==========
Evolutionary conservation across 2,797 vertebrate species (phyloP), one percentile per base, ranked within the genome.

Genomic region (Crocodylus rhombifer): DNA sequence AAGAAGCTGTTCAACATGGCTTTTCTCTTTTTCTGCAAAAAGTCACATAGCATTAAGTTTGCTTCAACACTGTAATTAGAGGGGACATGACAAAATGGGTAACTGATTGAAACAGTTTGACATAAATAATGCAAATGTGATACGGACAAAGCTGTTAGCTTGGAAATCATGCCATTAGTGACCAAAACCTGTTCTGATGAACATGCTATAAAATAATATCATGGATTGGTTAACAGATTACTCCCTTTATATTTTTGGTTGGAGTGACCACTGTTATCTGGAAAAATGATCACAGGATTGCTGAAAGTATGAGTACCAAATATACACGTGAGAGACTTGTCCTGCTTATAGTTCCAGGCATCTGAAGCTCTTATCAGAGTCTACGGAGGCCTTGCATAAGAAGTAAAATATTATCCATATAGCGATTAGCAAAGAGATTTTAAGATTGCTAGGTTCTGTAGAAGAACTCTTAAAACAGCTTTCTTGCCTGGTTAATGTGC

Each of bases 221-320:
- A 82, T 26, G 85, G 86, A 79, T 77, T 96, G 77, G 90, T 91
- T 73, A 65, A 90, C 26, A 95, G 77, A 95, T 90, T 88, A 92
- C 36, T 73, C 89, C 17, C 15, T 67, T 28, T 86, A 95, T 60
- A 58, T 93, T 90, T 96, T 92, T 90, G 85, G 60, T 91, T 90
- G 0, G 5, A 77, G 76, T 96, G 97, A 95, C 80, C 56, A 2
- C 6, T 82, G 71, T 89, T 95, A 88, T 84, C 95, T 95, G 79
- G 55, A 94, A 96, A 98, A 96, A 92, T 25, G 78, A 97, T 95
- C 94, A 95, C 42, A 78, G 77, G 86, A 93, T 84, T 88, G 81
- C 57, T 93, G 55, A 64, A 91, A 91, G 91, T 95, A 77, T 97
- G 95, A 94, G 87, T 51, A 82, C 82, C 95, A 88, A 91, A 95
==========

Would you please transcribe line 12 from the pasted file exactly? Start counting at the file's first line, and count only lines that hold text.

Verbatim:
- C 57, T 93, G 55, A 64, A 91, A 91, G 91, T 95, A 77, T 97